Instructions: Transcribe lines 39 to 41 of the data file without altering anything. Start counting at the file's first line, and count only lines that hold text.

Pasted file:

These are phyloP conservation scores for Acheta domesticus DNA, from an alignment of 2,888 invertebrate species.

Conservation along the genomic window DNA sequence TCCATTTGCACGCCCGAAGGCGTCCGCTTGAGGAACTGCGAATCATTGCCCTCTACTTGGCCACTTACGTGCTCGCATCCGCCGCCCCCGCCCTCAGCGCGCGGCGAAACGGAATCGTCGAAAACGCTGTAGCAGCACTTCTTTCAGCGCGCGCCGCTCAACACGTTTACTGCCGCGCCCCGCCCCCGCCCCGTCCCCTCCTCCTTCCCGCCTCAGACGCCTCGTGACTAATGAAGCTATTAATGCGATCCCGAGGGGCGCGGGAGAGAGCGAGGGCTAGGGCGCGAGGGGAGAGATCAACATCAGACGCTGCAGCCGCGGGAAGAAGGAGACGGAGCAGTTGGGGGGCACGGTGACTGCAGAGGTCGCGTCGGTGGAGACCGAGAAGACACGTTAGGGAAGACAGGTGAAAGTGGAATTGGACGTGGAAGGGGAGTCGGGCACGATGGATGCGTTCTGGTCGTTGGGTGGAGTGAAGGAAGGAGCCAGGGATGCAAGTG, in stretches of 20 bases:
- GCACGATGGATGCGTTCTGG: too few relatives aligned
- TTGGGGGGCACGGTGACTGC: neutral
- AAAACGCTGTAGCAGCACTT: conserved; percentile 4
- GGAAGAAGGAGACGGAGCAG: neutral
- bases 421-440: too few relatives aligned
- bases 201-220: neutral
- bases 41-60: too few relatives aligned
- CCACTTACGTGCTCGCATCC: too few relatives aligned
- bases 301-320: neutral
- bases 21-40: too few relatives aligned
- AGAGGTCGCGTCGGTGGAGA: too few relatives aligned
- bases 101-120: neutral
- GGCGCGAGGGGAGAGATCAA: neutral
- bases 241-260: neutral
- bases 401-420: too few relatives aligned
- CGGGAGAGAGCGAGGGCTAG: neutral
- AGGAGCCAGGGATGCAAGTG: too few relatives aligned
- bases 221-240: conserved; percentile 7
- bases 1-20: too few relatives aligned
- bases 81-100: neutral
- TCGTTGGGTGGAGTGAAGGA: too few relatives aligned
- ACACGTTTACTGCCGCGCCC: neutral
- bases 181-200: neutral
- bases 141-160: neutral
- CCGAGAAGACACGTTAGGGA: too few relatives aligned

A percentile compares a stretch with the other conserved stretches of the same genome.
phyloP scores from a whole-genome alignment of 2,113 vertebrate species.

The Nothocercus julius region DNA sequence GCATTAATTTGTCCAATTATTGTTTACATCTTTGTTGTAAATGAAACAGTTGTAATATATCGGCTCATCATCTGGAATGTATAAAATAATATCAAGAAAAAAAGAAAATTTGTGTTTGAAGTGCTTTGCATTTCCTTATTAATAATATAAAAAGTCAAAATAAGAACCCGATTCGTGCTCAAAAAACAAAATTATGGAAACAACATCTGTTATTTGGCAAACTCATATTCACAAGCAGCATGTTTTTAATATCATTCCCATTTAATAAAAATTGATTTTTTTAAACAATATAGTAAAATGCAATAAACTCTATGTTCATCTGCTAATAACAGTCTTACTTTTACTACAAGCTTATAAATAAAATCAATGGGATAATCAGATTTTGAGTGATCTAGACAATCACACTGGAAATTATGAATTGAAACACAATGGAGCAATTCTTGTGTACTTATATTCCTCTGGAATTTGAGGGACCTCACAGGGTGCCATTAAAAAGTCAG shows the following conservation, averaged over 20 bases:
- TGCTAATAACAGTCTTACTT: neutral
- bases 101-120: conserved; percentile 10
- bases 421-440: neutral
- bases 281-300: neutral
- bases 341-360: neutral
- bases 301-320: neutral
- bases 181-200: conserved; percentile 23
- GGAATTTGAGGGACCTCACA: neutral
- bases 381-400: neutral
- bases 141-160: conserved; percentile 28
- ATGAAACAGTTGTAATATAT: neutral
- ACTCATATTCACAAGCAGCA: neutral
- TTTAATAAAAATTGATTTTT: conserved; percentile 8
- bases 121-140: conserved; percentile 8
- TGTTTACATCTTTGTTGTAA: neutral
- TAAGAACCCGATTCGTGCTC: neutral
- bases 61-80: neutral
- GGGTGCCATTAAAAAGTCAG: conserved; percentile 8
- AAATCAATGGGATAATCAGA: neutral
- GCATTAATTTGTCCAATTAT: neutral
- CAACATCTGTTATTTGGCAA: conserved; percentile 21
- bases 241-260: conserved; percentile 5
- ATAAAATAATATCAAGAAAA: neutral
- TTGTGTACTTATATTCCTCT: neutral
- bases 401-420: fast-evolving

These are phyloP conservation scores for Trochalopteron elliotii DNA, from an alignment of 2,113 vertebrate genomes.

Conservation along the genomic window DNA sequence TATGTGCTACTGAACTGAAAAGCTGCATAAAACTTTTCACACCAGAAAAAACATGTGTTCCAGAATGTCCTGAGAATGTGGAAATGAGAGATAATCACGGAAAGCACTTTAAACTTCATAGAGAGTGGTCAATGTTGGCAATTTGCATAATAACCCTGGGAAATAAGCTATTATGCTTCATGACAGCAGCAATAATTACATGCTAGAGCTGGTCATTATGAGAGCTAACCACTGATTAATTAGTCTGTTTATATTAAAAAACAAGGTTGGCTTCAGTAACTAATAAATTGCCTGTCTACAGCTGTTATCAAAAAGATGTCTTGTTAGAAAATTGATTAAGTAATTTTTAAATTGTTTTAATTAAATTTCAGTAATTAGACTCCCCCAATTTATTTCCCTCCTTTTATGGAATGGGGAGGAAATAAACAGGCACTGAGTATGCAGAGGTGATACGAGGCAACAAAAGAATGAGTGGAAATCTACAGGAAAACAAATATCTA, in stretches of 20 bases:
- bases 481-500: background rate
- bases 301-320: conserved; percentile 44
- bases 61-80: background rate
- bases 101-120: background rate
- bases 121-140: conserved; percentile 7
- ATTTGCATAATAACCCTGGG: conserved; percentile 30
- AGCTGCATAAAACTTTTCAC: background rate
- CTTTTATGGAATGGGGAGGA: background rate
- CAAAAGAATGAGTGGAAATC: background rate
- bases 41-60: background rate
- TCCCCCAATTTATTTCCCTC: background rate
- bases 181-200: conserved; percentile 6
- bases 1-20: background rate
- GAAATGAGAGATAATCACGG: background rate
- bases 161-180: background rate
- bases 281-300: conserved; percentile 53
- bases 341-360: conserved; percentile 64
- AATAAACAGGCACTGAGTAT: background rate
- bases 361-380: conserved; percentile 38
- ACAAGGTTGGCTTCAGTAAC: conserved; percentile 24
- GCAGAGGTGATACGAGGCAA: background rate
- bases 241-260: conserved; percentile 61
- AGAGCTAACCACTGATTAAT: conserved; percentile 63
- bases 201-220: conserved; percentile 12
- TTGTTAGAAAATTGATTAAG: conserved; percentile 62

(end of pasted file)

- bases 381-400: neutral
- bases 141-160: conserved; percentile 28
- ATGAAACAGTTGTAATATAT: neutral